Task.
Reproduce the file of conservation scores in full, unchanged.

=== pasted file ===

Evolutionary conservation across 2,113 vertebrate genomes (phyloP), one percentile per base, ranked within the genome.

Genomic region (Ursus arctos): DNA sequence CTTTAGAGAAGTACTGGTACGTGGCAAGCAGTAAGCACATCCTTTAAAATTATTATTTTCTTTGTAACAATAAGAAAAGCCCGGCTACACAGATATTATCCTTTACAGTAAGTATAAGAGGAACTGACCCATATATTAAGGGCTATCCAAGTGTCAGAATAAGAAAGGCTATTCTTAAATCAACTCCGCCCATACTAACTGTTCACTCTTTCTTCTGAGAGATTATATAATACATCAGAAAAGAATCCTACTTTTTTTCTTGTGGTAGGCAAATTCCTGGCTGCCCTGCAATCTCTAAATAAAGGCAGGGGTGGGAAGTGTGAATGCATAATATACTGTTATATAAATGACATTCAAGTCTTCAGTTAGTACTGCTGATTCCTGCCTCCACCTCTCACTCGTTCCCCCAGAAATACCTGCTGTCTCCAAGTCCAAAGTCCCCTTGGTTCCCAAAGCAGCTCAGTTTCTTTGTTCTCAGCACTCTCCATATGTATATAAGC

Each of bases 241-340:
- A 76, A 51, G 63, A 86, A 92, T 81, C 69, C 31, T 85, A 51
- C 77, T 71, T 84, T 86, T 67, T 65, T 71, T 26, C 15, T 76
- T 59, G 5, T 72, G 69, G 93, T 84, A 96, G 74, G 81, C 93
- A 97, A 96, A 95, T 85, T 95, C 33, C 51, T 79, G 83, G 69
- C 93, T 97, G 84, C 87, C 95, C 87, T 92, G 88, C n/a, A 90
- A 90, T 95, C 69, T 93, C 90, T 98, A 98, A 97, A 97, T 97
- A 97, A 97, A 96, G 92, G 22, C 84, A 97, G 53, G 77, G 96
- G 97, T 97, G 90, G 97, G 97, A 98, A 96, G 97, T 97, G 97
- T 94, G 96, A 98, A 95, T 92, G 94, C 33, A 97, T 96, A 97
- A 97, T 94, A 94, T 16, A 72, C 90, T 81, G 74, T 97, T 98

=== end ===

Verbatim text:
Evolutionary conservation across 2,113 vertebrate genomes (phyloP), one percentile per base, ranked within the genome.

Genomic region (Ursus arctos): DNA sequence CTTTAGAGAAGTACTGGTACGTGGCAAGCAGTAAGCACATCCTTTAAAATTATTATTTTCTTTGTAACAATAAGAAAAGCCCGGCTACACAGATATTATCCTTTACAGTAAGTATAAGAGGAACTGACCCATATATTAAGGGCTATCCAAGTGTCAGAATAAGAAAGGCTATTCTTAAATCAACTCCGCCCATACTAACTGTTCACTCTTTCTTCTGAGAGATTATATAATACATCAGAAAAGAATCCTACTTTTTTTCTTGTGGTAGGCAAATTCCTGGCTGCCCTGCAATCTCTAAATAAAGGCAGGGGTGGGAAGTGTGAATGCATAATATACTGTTATATAAATGACATTCAAGTCTTCAGTTAGTACTGCTGATTCCTGCCTCCACCTCTCACTCGTTCCCCCAGAAATACCTGCTGTCTCCAAGTCCAAAGTCCCCTTGGTTCCCAAAGCAGCTCAGTTTCTTTGTTCTCAGCACTCTCCATATGTATATAAGC

Each of bases 241-340:
- A 76, A 51, G 63, A 86, A 92, T 81, C 69, C 31, T 85, A 51
- C 77, T 71, T 84, T 86, T 67, T 65, T 71, T 26, C 15, T 76
- T 59, G 5, T 72, G 69, G 93, T 84, A 96, G 74, G 81, C 93
- A 97, A 96, A 95, T 85, T 95, C 33, C 51, T 79, G 83, G 69
- C 93, T 97, G 84, C 87, C 95, C 87, T 92, G 88, C n/a, A 90
- A 90, T 95, C 69, T 93, C 90, T 98, A 98, A 97, A 97, T 97
- A 97, A 97, A 96, G 92, G 22, C 84, A 97, G 53, G 77, G 96
- G 97, T 97, G 90, G 97, G 97, A 98, A 96, G 97, T 97, G 97
- T 94, G 96, A 98, A 95, T 92, G 94, C 33, A 97, T 96, A 97
- A 97, T 94, A 94, T 16, A 72, C 90, T 81, G 74, T 97, T 98